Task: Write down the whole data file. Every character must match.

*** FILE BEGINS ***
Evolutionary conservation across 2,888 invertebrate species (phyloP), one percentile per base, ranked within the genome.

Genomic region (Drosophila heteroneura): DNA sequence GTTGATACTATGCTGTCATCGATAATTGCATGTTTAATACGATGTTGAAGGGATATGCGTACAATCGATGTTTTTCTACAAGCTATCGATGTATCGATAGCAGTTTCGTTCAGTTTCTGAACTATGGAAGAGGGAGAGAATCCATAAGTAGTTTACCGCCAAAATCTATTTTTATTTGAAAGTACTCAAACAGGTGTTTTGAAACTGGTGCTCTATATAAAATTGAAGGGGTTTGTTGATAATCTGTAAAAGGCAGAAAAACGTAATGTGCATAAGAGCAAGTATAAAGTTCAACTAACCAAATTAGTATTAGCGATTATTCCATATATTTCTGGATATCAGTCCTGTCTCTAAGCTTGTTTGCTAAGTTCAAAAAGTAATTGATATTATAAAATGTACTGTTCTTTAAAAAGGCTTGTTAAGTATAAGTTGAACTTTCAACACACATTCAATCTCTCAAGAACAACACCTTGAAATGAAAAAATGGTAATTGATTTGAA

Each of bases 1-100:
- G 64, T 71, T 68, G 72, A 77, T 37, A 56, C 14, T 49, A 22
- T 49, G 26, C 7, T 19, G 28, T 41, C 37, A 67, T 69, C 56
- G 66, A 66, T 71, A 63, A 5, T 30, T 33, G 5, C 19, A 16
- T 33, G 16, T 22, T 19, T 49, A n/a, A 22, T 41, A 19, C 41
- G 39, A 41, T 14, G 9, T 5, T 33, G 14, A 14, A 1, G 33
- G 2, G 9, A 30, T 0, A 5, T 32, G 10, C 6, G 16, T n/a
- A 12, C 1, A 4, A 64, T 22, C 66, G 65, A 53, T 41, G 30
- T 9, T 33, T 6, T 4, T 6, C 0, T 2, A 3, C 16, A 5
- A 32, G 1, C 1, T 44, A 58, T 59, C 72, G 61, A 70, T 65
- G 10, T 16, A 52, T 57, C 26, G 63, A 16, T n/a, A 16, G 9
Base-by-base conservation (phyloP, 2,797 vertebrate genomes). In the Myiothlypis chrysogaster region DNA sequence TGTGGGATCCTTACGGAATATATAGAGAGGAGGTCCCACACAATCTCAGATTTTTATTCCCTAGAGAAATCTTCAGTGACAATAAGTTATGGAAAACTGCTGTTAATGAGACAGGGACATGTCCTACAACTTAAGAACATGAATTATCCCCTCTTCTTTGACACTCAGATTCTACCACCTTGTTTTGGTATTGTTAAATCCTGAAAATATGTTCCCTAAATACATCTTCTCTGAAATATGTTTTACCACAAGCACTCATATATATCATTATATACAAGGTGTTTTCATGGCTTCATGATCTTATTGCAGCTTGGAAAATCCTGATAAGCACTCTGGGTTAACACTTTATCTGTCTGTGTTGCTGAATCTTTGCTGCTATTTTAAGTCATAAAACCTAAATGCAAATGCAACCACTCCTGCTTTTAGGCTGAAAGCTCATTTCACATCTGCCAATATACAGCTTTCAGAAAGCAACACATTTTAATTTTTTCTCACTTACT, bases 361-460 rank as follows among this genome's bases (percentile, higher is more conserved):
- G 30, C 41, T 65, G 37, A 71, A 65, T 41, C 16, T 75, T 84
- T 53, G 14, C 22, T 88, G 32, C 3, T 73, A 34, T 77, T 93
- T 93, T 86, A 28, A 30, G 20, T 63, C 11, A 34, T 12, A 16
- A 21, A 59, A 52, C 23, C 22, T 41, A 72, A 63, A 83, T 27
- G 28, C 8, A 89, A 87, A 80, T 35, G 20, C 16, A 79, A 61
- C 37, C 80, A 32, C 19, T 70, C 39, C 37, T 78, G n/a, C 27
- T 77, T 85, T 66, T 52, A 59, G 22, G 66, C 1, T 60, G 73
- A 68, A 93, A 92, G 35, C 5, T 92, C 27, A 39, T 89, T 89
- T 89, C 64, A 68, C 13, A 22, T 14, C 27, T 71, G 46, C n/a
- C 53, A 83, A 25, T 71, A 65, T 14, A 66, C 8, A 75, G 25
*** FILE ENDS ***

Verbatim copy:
Evolutionary conservation across 2,888 invertebrate species (phyloP), one percentile per base, ranked within the genome.

Genomic region (Drosophila heteroneura): DNA sequence GTTGATACTATGCTGTCATCGATAATTGCATGTTTAATACGATGTTGAAGGGATATGCGTACAATCGATGTTTTTCTACAAGCTATCGATGTATCGATAGCAGTTTCGTTCAGTTTCTGAACTATGGAAGAGGGAGAGAATCCATAAGTAGTTTACCGCCAAAATCTATTTTTATTTGAAAGTACTCAAACAGGTGTTTTGAAACTGGTGCTCTATATAAAATTGAAGGGGTTTGTTGATAATCTGTAAAAGGCAGAAAAACGTAATGTGCATAAGAGCAAGTATAAAGTTCAACTAACCAAATTAGTATTAGCGATTATTCCATATATTTCTGGATATCAGTCCTGTCTCTAAGCTTGTTTGCTAAGTTCAAAAAGTAATTGATATTATAAAATGTACTGTTCTTTAAAAAGGCTTGTTAAGTATAAGTTGAACTTTCAACACACATTCAATCTCTCAAGAACAACACCTTGAAATGAAAAAATGGTAATTGATTTGAA

Each of bases 1-100:
- G 64, T 71, T 68, G 72, A 77, T 37, A 56, C 14, T 49, A 22
- T 49, G 26, C 7, T 19, G 28, T 41, C 37, A 67, T 69, C 56
- G 66, A 66, T 71, A 63, A 5, T 30, T 33, G 5, C 19, A 16
- T 33, G 16, T 22, T 19, T 49, A n/a, A 22, T 41, A 19, C 41
- G 39, A 41, T 14, G 9, T 5, T 33, G 14, A 14, A 1, G 33
- G 2, G 9, A 30, T 0, A 5, T 32, G 10, C 6, G 16, T n/a
- A 12, C 1, A 4, A 64, T 22, C 66, G 65, A 53, T 41, G 30
- T 9, T 33, T 6, T 4, T 6, C 0, T 2, A 3, C 16, A 5
- A 32, G 1, C 1, T 44, A 58, T 59, C 72, G 61, A 70, T 65
- G 10, T 16, A 52, T 57, C 26, G 63, A 16, T n/a, A 16, G 9
Base-by-base conservation (phyloP, 2,797 vertebrate genomes). In the Myiothlypis chrysogaster region DNA sequence TGTGGGATCCTTACGGAATATATAGAGAGGAGGTCCCACACAATCTCAGATTTTTATTCCCTAGAGAAATCTTCAGTGACAATAAGTTATGGAAAACTGCTGTTAATGAGACAGGGACATGTCCTACAACTTAAGAACATGAATTATCCCCTCTTCTTTGACACTCAGATTCTACCACCTTGTTTTGGTATTGTTAAATCCTGAAAATATGTTCCCTAAATACATCTTCTCTGAAATATGTTTTACCACAAGCACTCATATATATCATTATATACAAGGTGTTTTCATGGCTTCATGATCTTATTGCAGCTTGGAAAATCCTGATAAGCACTCTGGGTTAACACTTTATCTGTCTGTGTTGCTGAATCTTTGCTGCTATTTTAAGTCATAAAACCTAAATGCAAATGCAACCACTCCTGCTTTTAGGCTGAAAGCTCATTTCACATCTGCCAATATACAGCTTTCAGAAAGCAACACATTTTAATTTTTTCTCACTTACT, bases 361-460 rank as follows among this genome's bases (percentile, higher is more conserved):
- G 30, C 41, T 65, G 37, A 71, A 65, T 41, C 16, T 75, T 84
- T 53, G 14, C 22, T 88, G 32, C 3, T 73, A 34, T 77, T 93
- T 93, T 86, A 28, A 30, G 20, T 63, C 11, A 34, T 12, A 16
- A 21, A 59, A 52, C 23, C 22, T 41, A 72, A 63, A 83, T 27
- G 28, C 8, A 89, A 87, A 80, T 35, G 20, C 16, A 79, A 61
- C 37, C 80, A 32, C 19, T 70, C 39, C 37, T 78, G n/a, C 27
- T 77, T 85, T 66, T 52, A 59, G 22, G 66, C 1, T 60, G 73
- A 68, A 93, A 92, G 35, C 5, T 92, C 27, A 39, T 89, T 89
- T 89, C 64, A 68, C 13, A 22, T 14, C 27, T 71, G 46, C n/a
- C 53, A 83, A 25, T 71, A 65, T 14, A 66, C 8, A 75, G 25